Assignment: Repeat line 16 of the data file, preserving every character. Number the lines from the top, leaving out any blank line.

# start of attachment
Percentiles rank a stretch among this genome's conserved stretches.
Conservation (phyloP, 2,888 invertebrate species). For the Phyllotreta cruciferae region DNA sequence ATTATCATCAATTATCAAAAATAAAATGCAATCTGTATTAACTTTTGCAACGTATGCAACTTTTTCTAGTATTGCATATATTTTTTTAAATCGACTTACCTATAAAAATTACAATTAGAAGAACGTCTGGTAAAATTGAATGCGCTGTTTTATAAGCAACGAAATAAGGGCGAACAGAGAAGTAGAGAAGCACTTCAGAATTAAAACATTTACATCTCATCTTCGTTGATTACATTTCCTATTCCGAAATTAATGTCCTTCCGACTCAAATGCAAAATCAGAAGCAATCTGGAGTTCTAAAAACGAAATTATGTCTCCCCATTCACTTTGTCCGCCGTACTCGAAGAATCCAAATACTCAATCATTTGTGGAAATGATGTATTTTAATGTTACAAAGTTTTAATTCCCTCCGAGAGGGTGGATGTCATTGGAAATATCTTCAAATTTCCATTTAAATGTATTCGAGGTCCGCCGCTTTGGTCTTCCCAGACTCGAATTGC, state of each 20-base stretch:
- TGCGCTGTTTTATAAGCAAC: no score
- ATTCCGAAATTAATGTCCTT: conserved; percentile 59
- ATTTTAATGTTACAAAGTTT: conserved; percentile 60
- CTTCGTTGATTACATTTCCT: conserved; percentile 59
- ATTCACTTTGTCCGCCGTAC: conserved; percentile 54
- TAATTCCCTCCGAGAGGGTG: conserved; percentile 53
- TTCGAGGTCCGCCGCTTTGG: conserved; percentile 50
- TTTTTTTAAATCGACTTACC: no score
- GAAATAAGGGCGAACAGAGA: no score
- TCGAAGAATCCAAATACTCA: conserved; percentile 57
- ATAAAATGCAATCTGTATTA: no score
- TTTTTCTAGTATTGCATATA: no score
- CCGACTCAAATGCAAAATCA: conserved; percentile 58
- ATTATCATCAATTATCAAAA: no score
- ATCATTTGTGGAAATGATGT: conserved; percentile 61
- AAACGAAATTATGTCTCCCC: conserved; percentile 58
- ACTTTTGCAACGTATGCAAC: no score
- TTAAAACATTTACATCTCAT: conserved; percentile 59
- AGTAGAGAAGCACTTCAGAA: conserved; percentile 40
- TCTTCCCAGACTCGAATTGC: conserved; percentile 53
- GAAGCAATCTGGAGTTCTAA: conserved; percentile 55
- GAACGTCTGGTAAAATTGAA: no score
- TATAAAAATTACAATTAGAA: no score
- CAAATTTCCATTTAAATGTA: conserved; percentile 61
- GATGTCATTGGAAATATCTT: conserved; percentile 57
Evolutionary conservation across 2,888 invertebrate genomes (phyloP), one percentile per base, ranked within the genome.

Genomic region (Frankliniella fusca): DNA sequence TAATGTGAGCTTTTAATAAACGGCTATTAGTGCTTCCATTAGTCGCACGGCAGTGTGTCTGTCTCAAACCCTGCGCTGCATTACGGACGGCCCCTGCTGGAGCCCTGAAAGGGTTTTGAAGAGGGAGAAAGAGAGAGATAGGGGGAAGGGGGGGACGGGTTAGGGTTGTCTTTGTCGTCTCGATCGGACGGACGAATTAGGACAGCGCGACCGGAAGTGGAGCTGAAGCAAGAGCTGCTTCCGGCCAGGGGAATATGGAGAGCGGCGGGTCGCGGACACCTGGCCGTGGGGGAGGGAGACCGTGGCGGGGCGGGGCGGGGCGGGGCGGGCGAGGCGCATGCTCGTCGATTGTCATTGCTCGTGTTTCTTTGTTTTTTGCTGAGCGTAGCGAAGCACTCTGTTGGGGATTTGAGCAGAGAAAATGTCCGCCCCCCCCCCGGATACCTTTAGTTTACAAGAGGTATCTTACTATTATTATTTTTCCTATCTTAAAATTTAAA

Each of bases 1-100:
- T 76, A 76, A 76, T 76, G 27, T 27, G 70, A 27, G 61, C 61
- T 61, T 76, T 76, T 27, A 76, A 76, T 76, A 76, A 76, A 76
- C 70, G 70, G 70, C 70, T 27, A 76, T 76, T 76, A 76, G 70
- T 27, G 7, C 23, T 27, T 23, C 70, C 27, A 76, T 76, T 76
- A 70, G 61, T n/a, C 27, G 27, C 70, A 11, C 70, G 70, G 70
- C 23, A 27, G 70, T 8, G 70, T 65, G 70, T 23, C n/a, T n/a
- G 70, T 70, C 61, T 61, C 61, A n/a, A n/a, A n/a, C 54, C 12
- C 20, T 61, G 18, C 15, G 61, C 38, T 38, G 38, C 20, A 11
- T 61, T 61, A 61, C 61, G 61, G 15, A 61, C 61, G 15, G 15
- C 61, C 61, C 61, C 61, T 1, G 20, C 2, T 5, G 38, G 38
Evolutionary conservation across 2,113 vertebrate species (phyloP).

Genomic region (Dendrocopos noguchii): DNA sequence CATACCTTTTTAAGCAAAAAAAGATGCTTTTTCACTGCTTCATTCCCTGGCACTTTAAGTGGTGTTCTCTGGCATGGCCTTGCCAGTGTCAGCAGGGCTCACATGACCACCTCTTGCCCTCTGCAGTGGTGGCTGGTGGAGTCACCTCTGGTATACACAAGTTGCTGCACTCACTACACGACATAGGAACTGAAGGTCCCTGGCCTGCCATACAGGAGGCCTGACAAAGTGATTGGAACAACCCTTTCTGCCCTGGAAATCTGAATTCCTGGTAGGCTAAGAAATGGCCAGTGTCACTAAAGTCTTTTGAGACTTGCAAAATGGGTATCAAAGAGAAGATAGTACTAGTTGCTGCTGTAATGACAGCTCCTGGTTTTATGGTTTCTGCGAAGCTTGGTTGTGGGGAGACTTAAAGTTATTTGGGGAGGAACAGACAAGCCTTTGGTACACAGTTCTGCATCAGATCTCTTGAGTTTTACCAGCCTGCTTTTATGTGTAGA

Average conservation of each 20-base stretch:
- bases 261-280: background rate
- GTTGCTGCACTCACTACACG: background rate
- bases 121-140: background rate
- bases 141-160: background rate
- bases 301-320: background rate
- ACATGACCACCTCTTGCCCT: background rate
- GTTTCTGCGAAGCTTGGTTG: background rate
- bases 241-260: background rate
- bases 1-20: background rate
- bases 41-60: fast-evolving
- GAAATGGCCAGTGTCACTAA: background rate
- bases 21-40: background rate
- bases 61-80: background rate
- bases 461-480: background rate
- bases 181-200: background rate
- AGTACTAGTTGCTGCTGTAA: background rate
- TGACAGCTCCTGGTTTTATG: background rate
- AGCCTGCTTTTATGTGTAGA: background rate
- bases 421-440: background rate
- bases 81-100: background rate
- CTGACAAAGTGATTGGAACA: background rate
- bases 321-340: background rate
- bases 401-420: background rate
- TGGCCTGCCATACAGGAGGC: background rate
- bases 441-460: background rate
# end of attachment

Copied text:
- ATTATCATCAATTATCAAAA: no score